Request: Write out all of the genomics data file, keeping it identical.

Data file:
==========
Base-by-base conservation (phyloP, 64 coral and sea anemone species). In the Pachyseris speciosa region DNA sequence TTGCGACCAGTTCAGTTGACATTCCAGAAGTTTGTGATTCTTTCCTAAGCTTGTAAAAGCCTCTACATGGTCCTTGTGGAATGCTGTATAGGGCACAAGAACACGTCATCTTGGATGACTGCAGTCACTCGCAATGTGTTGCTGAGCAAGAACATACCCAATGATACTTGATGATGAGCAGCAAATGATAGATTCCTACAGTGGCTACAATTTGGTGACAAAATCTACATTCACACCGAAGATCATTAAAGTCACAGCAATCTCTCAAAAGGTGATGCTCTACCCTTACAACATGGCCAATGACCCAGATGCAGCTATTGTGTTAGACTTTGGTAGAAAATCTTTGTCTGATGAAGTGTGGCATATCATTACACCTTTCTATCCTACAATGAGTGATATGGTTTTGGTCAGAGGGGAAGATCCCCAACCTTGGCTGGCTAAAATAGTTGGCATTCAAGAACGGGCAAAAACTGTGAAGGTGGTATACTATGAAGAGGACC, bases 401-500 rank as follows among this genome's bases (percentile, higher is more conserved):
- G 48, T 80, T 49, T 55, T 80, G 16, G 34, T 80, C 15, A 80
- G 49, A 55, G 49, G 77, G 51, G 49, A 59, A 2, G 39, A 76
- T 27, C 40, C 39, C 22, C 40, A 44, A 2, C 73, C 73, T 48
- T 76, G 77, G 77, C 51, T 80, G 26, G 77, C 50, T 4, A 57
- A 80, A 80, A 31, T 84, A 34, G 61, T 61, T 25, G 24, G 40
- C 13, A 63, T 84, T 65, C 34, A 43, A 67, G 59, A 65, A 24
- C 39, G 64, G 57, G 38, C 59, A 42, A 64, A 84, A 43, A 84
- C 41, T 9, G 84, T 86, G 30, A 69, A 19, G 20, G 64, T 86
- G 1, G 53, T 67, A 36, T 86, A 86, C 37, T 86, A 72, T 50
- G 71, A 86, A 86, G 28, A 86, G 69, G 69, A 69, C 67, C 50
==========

Base-by-base conservation (phyloP, 64 coral and sea anemone species). In the Pachyseris speciosa region DNA sequence TTGCGACCAGTTCAGTTGACATTCCAGAAGTTTGTGATTCTTTCCTAAGCTTGTAAAAGCCTCTACATGGTCCTTGTGGAATGCTGTATAGGGCACAAGAACACGTCATCTTGGATGACTGCAGTCACTCGCAATGTGTTGCTGAGCAAGAACATACCCAATGATACTTGATGATGAGCAGCAAATGATAGATTCCTACAGTGGCTACAATTTGGTGACAAAATCTACATTCACACCGAAGATCATTAAAGTCACAGCAATCTCTCAAAAGGTGATGCTCTACCCTTACAACATGGCCAATGACCCAGATGCAGCTATTGTGTTAGACTTTGGTAGAAAATCTTTGTCTGATGAAGTGTGGCATATCATTACACCTTTCTATCCTACAATGAGTGATATGGTTTTGGTCAGAGGGGAAGATCCCCAACCTTGGCTGGCTAAAATAGTTGGCATTCAAGAACGGGCAAAAACTGTGAAGGTGGTATACTATGAAGAGGACC, bases 401-500 rank as follows among this genome's bases (percentile, higher is more conserved):
- G 48, T 80, T 49, T 55, T 80, G 16, G 34, T 80, C 15, A 80
- G 49, A 55, G 49, G 77, G 51, G 49, A 59, A 2, G 39, A 76
- T 27, C 40, C 39, C 22, C 40, A 44, A 2, C 73, C 73, T 48
- T 76, G 77, G 77, C 51, T 80, G 26, G 77, C 50, T 4, A 57
- A 80, A 80, A 31, T 84, A 34, G 61, T 61, T 25, G 24, G 40
- C 13, A 63, T 84, T 65, C 34, A 43, A 67, G 59, A 65, A 24
- C 39, G 64, G 57, G 38, C 59, A 42, A 64, A 84, A 43, A 84
- C 41, T 9, G 84, T 86, G 30, A 69, A 19, G 20, G 64, T 86
- G 1, G 53, T 67, A 36, T 86, A 86, C 37, T 86, A 72, T 50
- G 71, A 86, A 86, G 28, A 86, G 69, G 69, A 69, C 67, C 50